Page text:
Carbon impacts of the improvements to Portsmouth’s park and ride scheme

Sihota, Daleep Singh (2015) Carbon impacts of the improvements to Portsmouth’s park and ride scheme. BEng dissertation, University of Portsmouth.

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    Abstract

    The idea for this project titled “The Carbon Impacts of the Improvements to Portsmouth Park and Ride Scheme” was chosen based on previous research on the old park and ride scheme for Portsmouth. Surprisingly, the conclusion to the research was that the service actually had a negative impact on the environment in regards to its carbon emissions. This research therefore aims to investigate the improved park and ride scheme to determine whether the carbon emissions of the park and ride have reduced.

    The change in CO2 emissions from the old park and ride scheme and the improved park and ride scheme were thoroughly investigated. The prediction was that the improved park and ride should produce less CO2 than the old scheme. A questionnaire was carried out and data was gathered from various different sources including FirstGroup plc and Portsmouth City Council. The findings were then compared to previous research to determine the difference between the CO2 ratings of the old and new park and ride schemes.

    The results of the research showed that the improved park and ride overall CO2 emissions had in fact increased by 142.79kg per Saturday service. The reasons behind this may be due to the improved park and ride having a larger capacity therefore attracting more road users to use the service and so causing the net total of CO2 emissions to be higher due to increased usage. Other reasons may be due to the new bus lane giving drivers more confidence that they can get to their destination quicker using public transport and thus again attracting more usage. However, the average CO2 produced per person had decreased by 3.3kg per Saturday service. Reasons for this could include that users may have more fuel-­efficient cars, users may have shorter destinations or a higher patronage on the busses. In regard to the average CO2 produced per car journey to and from the park and ride site per Saturday, there is an improvement in the average from the new park and ride compared to the old park and ride. However, the results also show that the total CO2 produced by park and ride users travelling to and from the park and ride per Saturday has significantly increased, therefore suggesting the improved park and ride is producing significantly more emissions compared to the old park and ride.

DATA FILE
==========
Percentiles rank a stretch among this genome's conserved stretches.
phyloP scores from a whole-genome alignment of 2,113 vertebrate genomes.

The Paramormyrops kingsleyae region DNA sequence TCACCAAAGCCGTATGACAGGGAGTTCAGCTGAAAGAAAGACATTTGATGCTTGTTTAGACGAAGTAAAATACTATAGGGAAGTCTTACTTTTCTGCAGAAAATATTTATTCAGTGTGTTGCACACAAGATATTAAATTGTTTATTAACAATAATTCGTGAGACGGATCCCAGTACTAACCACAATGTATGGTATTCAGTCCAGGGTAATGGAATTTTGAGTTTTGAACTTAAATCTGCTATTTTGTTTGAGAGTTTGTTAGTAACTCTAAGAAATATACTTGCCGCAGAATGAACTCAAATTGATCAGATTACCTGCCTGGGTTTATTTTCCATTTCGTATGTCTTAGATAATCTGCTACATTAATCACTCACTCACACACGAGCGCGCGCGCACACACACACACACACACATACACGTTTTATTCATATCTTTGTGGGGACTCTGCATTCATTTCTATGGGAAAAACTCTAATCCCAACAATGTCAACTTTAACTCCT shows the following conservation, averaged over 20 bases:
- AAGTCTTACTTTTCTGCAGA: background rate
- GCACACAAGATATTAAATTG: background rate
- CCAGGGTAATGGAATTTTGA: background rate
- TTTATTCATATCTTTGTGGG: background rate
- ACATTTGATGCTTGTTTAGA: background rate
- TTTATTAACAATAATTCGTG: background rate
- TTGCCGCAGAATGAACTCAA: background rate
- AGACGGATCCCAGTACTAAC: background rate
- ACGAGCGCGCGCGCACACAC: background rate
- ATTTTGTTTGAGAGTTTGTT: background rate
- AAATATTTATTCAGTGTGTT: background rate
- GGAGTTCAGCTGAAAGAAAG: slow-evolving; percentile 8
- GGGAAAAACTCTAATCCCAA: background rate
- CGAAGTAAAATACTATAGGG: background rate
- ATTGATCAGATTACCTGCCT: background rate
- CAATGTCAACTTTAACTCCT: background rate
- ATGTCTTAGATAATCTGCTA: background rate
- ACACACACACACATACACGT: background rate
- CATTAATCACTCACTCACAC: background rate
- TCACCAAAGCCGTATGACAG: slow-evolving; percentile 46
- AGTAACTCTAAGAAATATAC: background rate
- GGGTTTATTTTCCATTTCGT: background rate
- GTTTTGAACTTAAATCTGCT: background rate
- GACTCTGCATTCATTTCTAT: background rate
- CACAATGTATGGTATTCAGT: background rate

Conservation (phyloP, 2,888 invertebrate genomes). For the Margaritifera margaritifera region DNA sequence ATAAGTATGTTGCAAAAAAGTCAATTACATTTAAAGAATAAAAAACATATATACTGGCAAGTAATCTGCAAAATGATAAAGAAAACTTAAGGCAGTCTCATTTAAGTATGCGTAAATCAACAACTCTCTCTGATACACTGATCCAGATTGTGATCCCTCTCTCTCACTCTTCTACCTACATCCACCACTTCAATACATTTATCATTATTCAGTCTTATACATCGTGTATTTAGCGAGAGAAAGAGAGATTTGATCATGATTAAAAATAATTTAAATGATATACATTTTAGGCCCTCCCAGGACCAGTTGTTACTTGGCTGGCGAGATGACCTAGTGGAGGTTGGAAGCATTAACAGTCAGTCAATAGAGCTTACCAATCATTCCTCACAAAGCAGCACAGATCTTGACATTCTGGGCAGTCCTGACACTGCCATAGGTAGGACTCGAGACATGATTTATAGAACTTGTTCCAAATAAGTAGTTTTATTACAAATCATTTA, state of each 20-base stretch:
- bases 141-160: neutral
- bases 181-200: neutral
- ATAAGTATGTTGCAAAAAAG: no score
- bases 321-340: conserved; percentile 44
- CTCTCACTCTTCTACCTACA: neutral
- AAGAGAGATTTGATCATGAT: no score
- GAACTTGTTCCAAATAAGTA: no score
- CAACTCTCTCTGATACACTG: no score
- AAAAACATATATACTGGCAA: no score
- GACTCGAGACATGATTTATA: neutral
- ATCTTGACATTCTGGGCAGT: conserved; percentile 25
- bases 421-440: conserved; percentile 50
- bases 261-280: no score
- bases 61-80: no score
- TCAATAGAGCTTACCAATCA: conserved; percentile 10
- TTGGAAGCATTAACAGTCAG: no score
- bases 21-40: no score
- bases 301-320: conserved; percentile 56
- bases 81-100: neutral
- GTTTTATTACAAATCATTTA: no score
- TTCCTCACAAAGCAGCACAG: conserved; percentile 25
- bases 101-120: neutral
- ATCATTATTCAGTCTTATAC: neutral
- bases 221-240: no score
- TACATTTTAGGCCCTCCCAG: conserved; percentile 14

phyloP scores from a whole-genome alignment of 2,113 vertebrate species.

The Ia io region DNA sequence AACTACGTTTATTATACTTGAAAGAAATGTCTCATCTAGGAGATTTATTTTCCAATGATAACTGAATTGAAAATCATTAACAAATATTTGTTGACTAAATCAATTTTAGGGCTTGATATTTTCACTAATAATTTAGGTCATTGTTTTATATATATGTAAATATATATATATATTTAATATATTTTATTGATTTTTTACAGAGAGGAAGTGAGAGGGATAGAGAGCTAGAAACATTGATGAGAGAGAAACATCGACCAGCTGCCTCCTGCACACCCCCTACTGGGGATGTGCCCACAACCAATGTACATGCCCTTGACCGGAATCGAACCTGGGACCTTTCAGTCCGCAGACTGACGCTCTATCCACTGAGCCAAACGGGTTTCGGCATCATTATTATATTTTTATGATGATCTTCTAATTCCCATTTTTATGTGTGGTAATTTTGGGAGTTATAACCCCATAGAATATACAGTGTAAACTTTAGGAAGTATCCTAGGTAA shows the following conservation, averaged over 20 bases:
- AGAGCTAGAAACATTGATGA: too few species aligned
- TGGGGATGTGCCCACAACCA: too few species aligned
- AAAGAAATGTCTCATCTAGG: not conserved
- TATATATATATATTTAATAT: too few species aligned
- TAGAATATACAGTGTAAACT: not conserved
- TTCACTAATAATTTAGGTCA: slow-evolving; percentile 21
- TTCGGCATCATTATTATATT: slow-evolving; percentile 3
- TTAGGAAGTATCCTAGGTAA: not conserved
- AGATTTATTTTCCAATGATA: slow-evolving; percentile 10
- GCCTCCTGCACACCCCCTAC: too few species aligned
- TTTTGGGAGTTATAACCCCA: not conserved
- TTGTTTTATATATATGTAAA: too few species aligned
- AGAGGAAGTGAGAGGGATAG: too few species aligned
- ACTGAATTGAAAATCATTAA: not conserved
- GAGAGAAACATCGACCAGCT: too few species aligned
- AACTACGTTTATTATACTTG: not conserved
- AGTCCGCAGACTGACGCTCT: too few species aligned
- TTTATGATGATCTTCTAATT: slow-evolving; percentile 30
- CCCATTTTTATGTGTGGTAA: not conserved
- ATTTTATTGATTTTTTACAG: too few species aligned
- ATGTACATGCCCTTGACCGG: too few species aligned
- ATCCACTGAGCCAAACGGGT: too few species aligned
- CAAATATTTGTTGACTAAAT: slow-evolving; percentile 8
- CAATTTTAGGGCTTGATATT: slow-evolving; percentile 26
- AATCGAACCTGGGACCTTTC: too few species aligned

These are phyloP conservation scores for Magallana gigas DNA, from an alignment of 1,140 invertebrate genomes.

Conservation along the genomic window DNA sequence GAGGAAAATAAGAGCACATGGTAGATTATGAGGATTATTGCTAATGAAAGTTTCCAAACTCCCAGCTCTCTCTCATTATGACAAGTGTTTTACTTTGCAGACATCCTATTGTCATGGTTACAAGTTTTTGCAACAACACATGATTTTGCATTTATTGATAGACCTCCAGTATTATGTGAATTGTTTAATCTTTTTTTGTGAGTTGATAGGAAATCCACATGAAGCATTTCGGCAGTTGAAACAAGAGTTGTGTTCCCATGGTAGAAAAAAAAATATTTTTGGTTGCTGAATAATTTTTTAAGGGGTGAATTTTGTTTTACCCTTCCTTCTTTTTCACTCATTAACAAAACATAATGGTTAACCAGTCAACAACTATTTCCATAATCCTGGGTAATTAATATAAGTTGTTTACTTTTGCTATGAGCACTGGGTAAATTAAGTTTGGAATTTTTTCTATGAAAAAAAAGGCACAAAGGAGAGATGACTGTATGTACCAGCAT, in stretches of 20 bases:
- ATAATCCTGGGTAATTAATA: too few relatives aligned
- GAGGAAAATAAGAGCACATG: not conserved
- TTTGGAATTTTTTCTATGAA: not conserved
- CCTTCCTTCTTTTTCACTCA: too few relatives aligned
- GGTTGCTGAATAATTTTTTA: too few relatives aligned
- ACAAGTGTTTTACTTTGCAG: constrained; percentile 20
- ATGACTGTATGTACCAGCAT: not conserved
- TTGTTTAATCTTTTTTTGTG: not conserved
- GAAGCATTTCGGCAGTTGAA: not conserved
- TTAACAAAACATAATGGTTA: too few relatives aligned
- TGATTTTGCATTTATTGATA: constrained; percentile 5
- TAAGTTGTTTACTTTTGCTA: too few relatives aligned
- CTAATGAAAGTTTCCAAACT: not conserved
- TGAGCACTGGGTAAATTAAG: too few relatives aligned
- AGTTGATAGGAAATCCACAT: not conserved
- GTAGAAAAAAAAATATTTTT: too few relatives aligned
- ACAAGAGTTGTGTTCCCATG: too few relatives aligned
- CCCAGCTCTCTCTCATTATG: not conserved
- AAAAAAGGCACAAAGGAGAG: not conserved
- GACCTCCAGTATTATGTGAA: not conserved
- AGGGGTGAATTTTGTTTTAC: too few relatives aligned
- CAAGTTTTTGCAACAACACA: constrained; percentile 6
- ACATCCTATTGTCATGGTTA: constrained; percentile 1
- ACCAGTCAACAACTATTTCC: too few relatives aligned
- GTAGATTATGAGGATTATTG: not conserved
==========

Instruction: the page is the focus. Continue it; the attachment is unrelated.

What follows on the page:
In conclusion, the research has not shown enough evidence to support the idea that the Improved Park and Ride is a benefit to the environment as it is still not doing enough to reduce carbon emissions overall.

    Item Type: Dissertation
    Departments/Research Groups: Faculty of Technology > School of Civil Engineering and Surveying
    Depositing User: Jane Polwin
    Date Deposited: 20 Aug 2015 16:46
    Last Modified: 20 Aug 2015 16:46
    URI: http://eprints.port.ac.uk/id/eprint/18080

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